In an age of spectacle it’s always interesting to see how grounded stories are brought to the screen. Following the post-modern boom of Tarantino and company throughout the 90’s and beyond it’s become very easy for these urban tales to become steeped in self-acknowledging humour. Thrillers and mysteries are filled with winks and nods, so much that they defy classification by genre as a standard. The latest Liam Neeson vehicle, A Walk Among the Tombstones, is happy to embrace its roots and although not above some minor knowing meta-text, it is a hard and true noir, as one would logically have evolved in this day and age.
Set against the backdrop of the Y2K panic of the end of the 20th century A Walk Among the Tombstones follows private investigator Matthew Scudder (Neeson) as he hunts the kidnappers of a drug traffickers wife. Having scored the job through a fellow addict in an AA meeting and making use of a tech-savvy teenage vagrant, Scudder must navigate the hollow sprawl of New York City balancing his own boundaries against the worth of those he associates with on the case.
To distinguish A Walk Among the Tombstones from the neo-noir fad that has become a prevalent substitute for the hard-boiled noir of early cinema is relatively clear to define; Tombstones neither ascribes nor attempts to emulate the stylings or the artifice of older pictures. It’s a film shot in the steady contemporary manner of a contemporary non-genre picture with environments permeated by a visible coldness in temperature that builds atmosphere distinctly separate from the backlit, sharply focused predecessors that built up the image of noir. There’s little of the acerbic and witty dialogue of Hammett or Chandler’s literature prevalent with a running joke being that Scudder struggles to keep up with the slang of any other generation running counter to the rich but baseless dialogue many copycats have utilised over the years. What Tombstones does hold onto is a dark grit, accentuated by an exhausted lead in Neeson and unrelenting circumstance. As with most good noir the world sells the darkness and 1999’s New York stands out as a suitably distressful setting for a messy tale of kidnapping, bloodshed and horror.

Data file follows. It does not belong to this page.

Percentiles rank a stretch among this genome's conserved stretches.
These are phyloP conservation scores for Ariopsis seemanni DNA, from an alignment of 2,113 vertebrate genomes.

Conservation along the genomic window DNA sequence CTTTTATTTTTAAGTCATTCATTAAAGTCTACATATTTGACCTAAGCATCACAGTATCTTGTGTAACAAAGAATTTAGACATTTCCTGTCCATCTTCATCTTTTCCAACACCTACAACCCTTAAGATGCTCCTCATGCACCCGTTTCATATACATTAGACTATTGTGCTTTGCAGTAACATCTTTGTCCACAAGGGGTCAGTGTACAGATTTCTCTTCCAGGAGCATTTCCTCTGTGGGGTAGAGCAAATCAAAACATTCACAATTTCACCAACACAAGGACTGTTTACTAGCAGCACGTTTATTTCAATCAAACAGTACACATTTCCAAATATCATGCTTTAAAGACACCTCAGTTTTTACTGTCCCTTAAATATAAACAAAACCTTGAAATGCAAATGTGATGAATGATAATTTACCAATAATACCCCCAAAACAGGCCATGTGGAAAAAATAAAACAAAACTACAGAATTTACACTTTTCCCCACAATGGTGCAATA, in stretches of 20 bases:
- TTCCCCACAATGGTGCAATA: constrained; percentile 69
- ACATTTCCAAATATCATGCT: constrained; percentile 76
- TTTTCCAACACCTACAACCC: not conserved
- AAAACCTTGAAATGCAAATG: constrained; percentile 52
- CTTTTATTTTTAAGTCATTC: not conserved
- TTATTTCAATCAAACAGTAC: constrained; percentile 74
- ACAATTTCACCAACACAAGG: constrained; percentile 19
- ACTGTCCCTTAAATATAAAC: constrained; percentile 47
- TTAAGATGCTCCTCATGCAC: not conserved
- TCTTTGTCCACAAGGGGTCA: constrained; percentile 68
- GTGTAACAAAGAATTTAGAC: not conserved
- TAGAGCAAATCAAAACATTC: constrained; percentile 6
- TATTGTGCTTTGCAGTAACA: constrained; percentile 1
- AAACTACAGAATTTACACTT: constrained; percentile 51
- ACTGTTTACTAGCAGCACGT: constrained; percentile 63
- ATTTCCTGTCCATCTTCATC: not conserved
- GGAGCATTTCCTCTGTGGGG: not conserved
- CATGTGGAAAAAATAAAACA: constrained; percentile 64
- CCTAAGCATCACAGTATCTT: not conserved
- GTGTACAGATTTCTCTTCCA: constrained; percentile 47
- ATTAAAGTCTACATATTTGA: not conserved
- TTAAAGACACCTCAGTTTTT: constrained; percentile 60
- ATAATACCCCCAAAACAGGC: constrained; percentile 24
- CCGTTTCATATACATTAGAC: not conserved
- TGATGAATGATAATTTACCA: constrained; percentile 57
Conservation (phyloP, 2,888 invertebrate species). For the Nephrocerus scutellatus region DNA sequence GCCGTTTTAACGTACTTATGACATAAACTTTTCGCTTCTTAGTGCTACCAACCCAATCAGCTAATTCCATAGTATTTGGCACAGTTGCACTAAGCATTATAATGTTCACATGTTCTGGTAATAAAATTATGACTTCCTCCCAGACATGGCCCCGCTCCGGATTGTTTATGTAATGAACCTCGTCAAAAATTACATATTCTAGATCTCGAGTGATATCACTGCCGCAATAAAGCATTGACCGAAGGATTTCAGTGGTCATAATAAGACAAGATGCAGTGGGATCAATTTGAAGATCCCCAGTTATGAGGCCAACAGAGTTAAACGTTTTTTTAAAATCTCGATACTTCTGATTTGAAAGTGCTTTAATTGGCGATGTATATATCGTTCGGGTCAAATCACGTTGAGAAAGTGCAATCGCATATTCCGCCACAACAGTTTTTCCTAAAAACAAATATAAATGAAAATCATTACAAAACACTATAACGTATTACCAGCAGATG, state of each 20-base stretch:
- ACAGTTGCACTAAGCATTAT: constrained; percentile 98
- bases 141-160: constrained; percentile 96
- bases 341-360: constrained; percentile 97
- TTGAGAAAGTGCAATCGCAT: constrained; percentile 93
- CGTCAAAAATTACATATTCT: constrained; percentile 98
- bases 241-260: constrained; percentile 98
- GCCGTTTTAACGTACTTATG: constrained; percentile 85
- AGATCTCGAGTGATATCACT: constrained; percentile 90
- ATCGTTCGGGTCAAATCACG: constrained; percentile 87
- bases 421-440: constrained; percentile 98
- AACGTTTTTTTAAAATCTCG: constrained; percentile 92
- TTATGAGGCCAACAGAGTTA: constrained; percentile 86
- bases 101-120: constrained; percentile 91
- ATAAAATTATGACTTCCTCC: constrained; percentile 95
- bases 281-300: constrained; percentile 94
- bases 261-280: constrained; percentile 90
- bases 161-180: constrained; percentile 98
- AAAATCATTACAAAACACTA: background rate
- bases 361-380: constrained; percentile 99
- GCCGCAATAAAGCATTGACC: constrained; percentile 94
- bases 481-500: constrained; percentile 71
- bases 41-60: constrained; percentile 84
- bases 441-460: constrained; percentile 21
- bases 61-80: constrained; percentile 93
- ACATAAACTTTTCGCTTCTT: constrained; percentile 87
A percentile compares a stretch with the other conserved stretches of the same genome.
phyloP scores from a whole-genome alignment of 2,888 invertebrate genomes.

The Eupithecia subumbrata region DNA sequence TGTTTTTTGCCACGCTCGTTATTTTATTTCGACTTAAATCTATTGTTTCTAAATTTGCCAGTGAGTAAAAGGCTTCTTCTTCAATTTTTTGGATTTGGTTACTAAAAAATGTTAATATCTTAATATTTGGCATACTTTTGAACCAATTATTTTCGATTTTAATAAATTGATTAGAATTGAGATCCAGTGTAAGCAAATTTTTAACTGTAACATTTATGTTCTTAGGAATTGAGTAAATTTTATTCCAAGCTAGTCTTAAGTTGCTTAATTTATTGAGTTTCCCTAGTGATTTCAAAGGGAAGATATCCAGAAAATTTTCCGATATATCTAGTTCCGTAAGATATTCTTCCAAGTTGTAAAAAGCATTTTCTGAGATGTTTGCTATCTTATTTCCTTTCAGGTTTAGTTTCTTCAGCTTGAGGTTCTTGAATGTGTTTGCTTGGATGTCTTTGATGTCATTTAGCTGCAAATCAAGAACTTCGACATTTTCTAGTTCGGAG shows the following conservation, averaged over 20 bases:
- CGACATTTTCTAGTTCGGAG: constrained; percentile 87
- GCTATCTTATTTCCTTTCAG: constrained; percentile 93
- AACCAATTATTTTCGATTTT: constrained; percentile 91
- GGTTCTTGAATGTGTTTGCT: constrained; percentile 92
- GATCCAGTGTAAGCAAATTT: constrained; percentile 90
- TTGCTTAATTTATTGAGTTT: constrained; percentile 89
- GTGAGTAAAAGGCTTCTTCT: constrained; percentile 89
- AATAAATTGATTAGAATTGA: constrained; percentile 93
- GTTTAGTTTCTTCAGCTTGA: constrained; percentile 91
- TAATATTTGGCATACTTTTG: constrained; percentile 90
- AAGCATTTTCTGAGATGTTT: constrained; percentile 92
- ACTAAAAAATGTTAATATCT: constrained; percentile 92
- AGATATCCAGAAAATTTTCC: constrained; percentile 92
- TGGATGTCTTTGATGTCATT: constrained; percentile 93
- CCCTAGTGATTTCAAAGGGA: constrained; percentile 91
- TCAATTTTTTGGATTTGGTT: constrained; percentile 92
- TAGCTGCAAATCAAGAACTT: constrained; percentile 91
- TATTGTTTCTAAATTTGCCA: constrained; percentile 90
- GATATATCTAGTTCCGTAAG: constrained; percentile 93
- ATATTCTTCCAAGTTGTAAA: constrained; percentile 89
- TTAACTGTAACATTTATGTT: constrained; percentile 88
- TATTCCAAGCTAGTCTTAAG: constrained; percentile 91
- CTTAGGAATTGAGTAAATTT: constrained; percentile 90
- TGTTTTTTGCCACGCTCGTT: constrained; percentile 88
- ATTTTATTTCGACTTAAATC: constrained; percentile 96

Despite the genre indulgence, A Walk Among the Tombstones is far from perfect. Although the sound design has the punchiest gunshots to echo through cinema screens this year, the score is implemented obtusely lous as if to ensure that a largely forgettable orchestra is noticed. Although not an especially long film, certain scenes (and even entire characters) feel present solely for the intention of gracelessly unloading exposition, despite some subversive integration into the narrative. Perhaps as a result of Tombstones adherence to substance rather than the style of noir the entire affair can veer all too frequently from dark to dour, leaving the experience balancing somewhere between melancholy and miserable.
Reimaginings, these days, are a dime a dozen and with the idea that nothing is original anymore comes an endless stream of writers and directors scrambling to put a fresh spin on old ideas. A Walk Among the Tombstones does no such thing, content to stand as its own experience. As a noir it’s not the flashiest or most original but for those who can tolerate the bleak coldness of it all, it may prove the most fitting evolution of the genre for this generation.
Although perhaps a little too miserable for its own good, A Walk Among the Tombstones is bolstered by an unrelenting commitment to its noir roots and the most in depth performance from Liam Neeson in the last couple of years.
A Walk Among the Tombstones is out now in wide release.